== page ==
To counteract the sour taste of opening rounds of the Republican holy war up there at the capitol this week, sugar cookies seemed like a good idea yesterday. That spoonful of sugar that helps the poison go down, your know (thanks, Mary Poppins).
Actually, I'm headed out to lunch today and thought something edible should go along with me. But blaming it on Republicans is more fun.
This, again, is my mother's recipe. I've flirted with others, but always come back to it. These are not the sort of cookies you cut from rolled-out dough into peculiar shapes to ruin with sugar sparkles and frosting. The result instead is two dozen (or less depending upon size) melt-in-your-mouth doses of several things nutritionists frown upon. If you want more, double the recipe.
3/4 cup butter
3/4 cup sigar
an egg slightly beaten
1 tablespoon vanilla
2 cups flour
half teaspoon baking soda
half teaspoon cream of tartar
1/4 teaspoon salt
Cream better and sugar; add egg and vanilla and mix well; add the sifted dry ingredients gradually; shape dough into walnut-sized balls, roll in sugar and press down on baking sheet with a fork. Bake at 350 degrees for about 10 minutes.
One of my favorites among the cuts approved yesterday by the GOP-controlled House would eliminate state-funded preschool for all Iowa 4-year-olds as well as family-planning services and smoking-cessation programs --- among other things.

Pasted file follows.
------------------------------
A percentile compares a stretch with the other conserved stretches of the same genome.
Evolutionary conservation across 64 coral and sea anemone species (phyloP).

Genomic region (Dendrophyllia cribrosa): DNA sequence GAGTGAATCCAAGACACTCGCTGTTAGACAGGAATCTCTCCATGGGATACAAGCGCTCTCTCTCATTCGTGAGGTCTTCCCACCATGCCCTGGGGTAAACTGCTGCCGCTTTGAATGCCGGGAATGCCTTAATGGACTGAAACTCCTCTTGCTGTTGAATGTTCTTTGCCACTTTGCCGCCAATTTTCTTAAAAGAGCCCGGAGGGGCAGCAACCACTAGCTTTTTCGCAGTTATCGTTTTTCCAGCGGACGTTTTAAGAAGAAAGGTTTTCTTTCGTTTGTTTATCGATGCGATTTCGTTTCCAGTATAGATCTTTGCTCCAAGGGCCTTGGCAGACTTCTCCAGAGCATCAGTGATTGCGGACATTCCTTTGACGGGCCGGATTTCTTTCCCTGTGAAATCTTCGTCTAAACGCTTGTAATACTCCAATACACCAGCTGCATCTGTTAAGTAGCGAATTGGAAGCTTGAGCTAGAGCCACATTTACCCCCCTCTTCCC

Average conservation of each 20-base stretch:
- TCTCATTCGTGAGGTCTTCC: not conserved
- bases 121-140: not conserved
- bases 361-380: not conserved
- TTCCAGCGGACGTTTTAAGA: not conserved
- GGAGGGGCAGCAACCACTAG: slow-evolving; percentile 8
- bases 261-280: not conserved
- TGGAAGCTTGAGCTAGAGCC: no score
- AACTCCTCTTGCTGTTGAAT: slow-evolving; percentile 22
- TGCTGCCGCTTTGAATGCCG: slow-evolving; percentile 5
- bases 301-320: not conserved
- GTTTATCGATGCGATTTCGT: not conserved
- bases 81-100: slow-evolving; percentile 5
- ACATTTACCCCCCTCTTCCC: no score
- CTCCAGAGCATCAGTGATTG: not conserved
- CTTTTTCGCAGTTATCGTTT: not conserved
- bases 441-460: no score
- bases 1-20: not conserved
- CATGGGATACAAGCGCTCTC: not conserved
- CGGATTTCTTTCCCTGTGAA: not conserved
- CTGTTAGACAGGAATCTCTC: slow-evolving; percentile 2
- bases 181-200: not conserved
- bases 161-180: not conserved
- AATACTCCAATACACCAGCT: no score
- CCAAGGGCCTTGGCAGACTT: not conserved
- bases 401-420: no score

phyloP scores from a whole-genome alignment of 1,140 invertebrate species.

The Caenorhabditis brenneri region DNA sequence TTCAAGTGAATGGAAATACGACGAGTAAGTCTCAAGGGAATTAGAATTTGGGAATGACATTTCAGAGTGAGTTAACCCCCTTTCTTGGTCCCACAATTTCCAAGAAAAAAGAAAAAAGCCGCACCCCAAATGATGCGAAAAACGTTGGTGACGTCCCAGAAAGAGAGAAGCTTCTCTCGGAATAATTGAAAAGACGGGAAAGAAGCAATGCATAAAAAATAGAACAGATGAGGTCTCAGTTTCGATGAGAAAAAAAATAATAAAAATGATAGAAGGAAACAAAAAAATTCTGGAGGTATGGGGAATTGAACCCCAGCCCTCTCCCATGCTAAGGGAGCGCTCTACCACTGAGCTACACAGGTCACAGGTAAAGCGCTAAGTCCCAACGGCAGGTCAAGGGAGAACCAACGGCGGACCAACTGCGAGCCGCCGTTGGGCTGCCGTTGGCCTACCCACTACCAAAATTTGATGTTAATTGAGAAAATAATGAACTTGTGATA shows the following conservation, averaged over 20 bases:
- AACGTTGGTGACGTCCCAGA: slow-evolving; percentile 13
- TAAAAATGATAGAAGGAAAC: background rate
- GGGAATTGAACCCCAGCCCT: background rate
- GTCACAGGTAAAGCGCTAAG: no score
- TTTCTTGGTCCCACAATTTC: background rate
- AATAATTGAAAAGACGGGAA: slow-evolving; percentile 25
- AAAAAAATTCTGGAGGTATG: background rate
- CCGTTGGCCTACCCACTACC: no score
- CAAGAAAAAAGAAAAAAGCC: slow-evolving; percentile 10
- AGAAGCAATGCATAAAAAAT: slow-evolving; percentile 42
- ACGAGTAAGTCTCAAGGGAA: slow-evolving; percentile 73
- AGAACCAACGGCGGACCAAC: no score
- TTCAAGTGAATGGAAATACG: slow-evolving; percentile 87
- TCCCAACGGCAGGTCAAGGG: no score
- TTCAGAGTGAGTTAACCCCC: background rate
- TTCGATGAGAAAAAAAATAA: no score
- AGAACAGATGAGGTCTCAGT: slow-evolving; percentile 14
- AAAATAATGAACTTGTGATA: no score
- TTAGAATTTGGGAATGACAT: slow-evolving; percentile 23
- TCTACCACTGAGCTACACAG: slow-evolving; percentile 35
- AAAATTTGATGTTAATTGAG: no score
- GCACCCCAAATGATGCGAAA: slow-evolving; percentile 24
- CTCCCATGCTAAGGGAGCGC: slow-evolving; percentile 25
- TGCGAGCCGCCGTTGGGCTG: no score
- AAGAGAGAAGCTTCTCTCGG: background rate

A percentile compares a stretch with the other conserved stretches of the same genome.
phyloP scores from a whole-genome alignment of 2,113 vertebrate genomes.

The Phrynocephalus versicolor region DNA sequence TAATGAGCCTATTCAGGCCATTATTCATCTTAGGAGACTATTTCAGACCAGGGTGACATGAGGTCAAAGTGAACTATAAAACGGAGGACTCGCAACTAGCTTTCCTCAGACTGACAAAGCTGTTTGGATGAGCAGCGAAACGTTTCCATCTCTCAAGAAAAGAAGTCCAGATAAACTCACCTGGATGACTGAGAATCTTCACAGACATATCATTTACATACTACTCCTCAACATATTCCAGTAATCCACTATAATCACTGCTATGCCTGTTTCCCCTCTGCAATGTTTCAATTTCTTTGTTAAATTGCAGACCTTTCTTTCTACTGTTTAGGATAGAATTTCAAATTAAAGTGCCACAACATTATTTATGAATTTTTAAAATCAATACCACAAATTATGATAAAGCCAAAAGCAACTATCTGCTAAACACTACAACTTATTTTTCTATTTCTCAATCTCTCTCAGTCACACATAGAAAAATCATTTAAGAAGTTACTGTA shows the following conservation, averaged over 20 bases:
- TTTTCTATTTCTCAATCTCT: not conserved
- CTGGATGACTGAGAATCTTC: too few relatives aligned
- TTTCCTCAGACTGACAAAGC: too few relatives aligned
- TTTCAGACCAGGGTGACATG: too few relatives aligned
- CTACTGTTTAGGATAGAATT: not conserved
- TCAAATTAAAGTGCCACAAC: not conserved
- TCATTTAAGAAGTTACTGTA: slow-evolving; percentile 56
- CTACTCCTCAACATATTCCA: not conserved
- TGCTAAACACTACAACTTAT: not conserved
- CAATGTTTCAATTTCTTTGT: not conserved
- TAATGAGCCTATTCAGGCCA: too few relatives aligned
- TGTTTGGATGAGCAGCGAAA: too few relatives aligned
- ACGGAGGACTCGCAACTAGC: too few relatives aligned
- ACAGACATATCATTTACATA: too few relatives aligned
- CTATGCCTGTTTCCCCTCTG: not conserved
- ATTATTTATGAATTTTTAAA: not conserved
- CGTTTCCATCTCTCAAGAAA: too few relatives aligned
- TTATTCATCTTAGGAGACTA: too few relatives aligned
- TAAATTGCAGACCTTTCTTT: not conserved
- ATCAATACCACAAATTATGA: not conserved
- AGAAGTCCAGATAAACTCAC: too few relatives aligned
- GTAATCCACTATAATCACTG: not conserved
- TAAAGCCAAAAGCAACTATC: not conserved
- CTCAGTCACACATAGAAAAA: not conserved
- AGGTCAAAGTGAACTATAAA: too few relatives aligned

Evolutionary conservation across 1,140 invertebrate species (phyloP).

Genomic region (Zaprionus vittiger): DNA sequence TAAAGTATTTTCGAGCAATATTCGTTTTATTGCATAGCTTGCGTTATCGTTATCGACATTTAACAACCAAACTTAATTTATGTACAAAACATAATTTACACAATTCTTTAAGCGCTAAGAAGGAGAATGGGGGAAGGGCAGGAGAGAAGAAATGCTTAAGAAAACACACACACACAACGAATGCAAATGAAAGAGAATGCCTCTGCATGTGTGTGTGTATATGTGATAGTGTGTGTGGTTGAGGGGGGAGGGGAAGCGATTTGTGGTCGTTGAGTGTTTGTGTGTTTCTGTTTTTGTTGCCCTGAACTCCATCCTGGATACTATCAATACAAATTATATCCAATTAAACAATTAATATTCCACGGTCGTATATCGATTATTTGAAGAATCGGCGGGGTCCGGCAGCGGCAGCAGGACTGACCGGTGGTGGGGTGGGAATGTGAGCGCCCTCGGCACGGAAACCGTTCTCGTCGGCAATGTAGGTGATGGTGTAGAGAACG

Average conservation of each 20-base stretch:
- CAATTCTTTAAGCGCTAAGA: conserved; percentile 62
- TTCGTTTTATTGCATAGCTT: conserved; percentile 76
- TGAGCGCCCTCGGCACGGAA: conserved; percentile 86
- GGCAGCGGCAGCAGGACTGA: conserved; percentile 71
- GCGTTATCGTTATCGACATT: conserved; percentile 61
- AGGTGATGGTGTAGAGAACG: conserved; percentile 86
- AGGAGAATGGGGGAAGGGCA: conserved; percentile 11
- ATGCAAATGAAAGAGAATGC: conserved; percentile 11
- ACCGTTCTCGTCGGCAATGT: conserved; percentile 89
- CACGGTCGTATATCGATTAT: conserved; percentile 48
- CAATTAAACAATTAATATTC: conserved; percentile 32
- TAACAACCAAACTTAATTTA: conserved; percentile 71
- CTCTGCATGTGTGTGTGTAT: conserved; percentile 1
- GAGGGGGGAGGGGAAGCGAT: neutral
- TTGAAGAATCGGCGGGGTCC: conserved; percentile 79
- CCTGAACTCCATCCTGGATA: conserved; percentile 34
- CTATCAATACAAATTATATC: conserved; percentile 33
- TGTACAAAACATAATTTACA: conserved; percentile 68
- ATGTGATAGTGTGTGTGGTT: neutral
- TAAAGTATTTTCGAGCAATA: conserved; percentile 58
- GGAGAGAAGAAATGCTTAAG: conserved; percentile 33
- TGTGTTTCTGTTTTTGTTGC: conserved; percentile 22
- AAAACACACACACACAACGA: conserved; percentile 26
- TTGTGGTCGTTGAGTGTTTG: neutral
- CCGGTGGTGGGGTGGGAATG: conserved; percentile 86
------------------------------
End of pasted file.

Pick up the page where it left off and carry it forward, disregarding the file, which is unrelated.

The key point to remember here is that Iowa doesn't really have a budget crisis thanks to several years of prudent management by Democrats --- although one easily could develop. So careful consideration of and measured cuts to many state programs really are in order. But that, of course, is not the Republican way.
Along the road to economic decline here, we've noticed an increase in the number of those pesky poor folks. That's been increasingly true in many of the smaller towns, like Chariton, where living costs tend to be lower (no jobs here either, of course). Included are many of those wicked unwed mothers and their evil spawn.
Now originally the Republicans hoped to find a way to just round them all up and drive 'em into Missouri, but when that proved impractical decided on a more gradual approach. Start by ensuring that their kids don't get a free boost toward educational excellence, then eliminate family planning programs in the hope an abstinence-only ethic of celibacy will take hold.
Finally, the elimination of smoking-cessation programs really incorporates the best of both worlds. Cigarette taxes, after all, help fuel the economy and since tobacco use seems to be higher among stressed people, including the poor, maybe more of the undesirables can be encouraged to smoke themselves to death.
Yesterday's House bill also eliminates previously designated funding for study and development of rail passenger traffic between Chicago and Iowa. Now that's another sensible thing to do from a Republican perspective. God knows who might get on one of those trains and come here--- they could be poor or, even worse, queer. Saints preserve us.